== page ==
“The Shoe Thrower’s Index”

A new index by the <em>Economist</em> gives an evidence-based insight into unrest in the Arab world.

Indexes help us to understand the world. Since 1986, the Economist has published the Big Mac Index, which reveals discrepancies in exchange rates, using the tasty medium of the price of a Big Mac. Guido Fawkes has attempted to revive the Misery Index, which measures how unhappy we are by combining the rates of inflation and unemployment (plus the deficit divided by GDP).

David Cameron wanted a more optimistic measure and so attempted to launch a Happiness Index, to much criticism.

The latest index thought up by the Economist goes beyond economics, however, and looks at the turmoil in the Middle East. Behold, The Shoe Thrower's Index:

There are few surprises. Yemen, Libya and Egypt, Syria and Iraq top the list, while small, oil-rich, pro-western states in the Gulf are near the bottom. The only misplaced presences appear to be Jordan, whose government has been rocked by recent events in the region, and Tunisia, which triggered the turmoil when a popular uprising removed President Ben Ali from power.

Here's how the Economist compiles the chart.

The chart below is the result of ascribing a weighting of 35% for the share of the population that is under 25; 15% for the number of years the government has been in power; 15% for both corruption and lack of democracy as measured by existing indices; 10% for GDP per person; 5% for an index of censorship and 5% for the absolute number of people younger than 25.

The events of the past few weeks have led to a flurry of speculation, not much of it evidence-based. The Shoe Thrower's Index goes some way to remedying this – albeit in a frivolous fashion. It's not foolproof, but it is fun.

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It's Gary Lineker 1, the Sun 0

The football hero has found himself at the heart of a Twitter storm over the refugee children debate.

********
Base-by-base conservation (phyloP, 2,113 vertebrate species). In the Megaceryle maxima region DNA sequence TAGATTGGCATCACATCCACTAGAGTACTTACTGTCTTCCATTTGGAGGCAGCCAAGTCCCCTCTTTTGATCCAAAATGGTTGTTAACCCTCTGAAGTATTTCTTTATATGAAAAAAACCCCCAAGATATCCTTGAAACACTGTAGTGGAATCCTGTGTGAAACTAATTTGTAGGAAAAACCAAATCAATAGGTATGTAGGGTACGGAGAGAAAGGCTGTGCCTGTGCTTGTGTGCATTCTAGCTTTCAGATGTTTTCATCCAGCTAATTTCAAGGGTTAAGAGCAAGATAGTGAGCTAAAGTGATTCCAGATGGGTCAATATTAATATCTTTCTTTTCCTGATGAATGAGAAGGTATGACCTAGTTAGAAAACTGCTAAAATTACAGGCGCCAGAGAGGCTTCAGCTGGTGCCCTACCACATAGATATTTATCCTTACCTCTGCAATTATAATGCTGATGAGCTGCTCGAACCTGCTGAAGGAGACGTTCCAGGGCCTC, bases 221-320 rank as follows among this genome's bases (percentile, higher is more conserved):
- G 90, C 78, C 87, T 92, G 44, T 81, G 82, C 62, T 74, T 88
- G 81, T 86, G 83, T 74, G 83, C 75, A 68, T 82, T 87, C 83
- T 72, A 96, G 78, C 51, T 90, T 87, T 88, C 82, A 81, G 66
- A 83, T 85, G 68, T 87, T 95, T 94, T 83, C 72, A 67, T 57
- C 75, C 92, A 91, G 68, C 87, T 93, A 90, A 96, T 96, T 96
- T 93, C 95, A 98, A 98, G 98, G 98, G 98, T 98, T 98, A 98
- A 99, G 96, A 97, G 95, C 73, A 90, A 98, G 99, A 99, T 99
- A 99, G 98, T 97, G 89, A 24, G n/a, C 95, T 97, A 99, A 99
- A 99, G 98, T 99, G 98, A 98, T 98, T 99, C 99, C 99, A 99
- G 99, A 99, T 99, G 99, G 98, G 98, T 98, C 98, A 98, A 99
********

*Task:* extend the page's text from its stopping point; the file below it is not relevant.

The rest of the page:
The Mole wonders what sort of topsy-turvy universe we now live in where Gary Lineker is suddenly being called a “political activist” by a Conservative MP? Our favourite big-eared football pundit has found himself in a war of words with the Sun newspaper after wading into the controversy over the age of the refugee children granted entry into Britain from Calais.

Pictures published earlier this week in the right-wing press prompted speculation over the migrants' “true age”, and a Tory MP even went as far as suggesting that these children should have their age verified by dental X-rays. All of which leaves your poor Mole with a deeply furrowed brow. But luckily the British Dental Association was on hand to condemn the idea as unethical, inaccurate and inappropriate. Phew. Thank God for dentists.

Back to old Big Ears, sorry, Saint Gary, who on Wednesday tweeted his outrage over the Murdoch-owned newspaper’s scaremongering coverage of the story. He smacked down the ex-English Defence League leader, Tommy Robinson, in a single tweet, calling him a “racist idiot”, and went on to defend his right to express his opinions freely on his feed.

The Sun hit back in traditional form, calling for Lineker to be ousted from his job as host of the BBC’s Match of the Day. The headline they chose? “Out on his ears”, of course, referring to the sporting hero’s most notable assets. In the article, the tabloid lays into Lineker, branding him a “leftie luvvie” and “jug-eared”. The article attacked him for describing those querying the age of the young migrants as “hideously racist” and suggested he had breached BBC guidelines on impartiality.

All of which has prompted calls for a boycott of the Sun and an outpouring of support for Lineker on Twitter. His fellow football hero Stan Collymore waded in, tweeting that he was on “Team Lineker”. Leading the charge against the Murdoch-owned title was the close ally of Labour leader Jeremy Corbyn and former Channel 4 News economics editor, Paul Mason, who tweeted:

Lineker, who is not accustomed to finding himself at the centre of such highly politicised arguments on social media, responded with typical good humour, saying he had received a bit of a “spanking”.

All of which leaves the Mole with renewed respect for Lineker and an uncharacteristic desire to watch this weekend’s Match of the Day to see if any trace of his new activist persona might surface.


I'm a mole, innit.